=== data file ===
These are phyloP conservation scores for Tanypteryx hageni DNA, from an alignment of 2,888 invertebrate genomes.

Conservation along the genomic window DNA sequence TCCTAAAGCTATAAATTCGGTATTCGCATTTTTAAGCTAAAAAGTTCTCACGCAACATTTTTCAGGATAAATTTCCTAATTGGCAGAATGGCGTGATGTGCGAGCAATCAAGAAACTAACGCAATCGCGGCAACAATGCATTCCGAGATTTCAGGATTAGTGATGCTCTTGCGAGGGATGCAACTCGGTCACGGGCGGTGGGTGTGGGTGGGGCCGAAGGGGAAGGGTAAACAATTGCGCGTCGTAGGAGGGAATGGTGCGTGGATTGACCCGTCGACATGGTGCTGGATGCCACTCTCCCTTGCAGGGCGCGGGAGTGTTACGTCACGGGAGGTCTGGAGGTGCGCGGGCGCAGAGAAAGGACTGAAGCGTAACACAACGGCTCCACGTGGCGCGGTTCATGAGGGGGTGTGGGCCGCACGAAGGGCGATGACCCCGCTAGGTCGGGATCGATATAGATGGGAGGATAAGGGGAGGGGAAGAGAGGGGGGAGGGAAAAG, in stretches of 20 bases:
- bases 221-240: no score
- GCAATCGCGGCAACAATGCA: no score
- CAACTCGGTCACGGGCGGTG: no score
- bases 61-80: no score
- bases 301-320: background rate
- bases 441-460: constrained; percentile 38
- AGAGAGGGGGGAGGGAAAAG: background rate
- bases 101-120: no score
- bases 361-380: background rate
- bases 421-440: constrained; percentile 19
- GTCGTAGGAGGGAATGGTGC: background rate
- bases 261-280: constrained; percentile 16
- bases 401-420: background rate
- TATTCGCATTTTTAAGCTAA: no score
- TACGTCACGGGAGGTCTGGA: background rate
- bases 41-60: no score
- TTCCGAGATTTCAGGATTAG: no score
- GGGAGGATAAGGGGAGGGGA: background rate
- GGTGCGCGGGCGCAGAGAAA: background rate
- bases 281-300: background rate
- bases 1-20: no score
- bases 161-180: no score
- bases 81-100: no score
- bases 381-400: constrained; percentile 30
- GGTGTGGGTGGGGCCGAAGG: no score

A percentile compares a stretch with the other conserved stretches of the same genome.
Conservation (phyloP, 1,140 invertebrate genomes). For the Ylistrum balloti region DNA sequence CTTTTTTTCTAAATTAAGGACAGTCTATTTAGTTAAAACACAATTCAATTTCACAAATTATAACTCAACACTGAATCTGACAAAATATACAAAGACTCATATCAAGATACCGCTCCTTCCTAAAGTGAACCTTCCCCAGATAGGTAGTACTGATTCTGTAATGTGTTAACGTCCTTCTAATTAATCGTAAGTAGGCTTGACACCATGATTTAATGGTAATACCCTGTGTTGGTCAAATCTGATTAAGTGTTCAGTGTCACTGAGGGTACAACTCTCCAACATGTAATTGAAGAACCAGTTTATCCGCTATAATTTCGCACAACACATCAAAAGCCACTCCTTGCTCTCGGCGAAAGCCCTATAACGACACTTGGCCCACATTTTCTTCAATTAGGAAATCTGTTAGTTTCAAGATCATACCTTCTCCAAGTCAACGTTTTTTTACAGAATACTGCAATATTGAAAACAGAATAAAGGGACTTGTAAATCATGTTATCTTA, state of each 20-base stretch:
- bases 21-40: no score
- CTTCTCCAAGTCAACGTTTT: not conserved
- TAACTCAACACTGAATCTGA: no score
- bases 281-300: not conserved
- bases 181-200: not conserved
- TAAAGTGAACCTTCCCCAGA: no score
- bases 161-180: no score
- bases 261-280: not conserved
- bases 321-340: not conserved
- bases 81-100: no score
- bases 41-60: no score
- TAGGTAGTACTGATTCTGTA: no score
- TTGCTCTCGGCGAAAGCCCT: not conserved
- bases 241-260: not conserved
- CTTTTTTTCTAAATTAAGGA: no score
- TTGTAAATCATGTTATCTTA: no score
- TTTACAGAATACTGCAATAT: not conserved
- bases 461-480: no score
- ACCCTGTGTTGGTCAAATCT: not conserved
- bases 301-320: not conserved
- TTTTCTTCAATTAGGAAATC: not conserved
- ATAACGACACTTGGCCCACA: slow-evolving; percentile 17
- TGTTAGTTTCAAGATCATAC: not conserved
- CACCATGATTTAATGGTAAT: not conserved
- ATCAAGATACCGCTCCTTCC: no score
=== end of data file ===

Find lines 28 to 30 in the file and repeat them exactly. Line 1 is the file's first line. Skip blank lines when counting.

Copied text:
A percentile compares a stretch with the other conserved stretches of the same genome.
Conservation (phyloP, 1,140 invertebrate genomes). For the Ylistrum balloti region DNA sequence CTTTTTTTCTAAATTAAGGACAGTCTATTTAGTTAAAACACAATTCAATTTCACAAATTATAACTCAACACTGAATCTGACAAAATATACAAAGACTCATATCAAGATACCGCTCCTTCCTAAAGTGAACCTTCCCCAGATAGGTAGTACTGATTCTGTAATGTGTTAACGTCCTTCTAATTAATCGTAAGTAGGCTTGACACCATGATTTAATGGTAATACCCTGTGTTGGTCAAATCTGATTAAGTGTTCAGTGTCACTGAGGGTACAACTCTCCAACATGTAATTGAAGAACCAGTTTATCCGCTATAATTTCGCACAACACATCAAAAGCCACTCCTTGCTCTCGGCGAAAGCCCTATAACGACACTTGGCCCACATTTTCTTCAATTAGGAAATCTGTTAGTTTCAAGATCATACCTTCTCCAAGTCAACGTTTTTTTACAGAATACTGCAATATTGAAAACAGAATAAAGGGACTTGTAAATCATGTTATCTTA, state of each 20-base stretch:
- bases 21-40: no score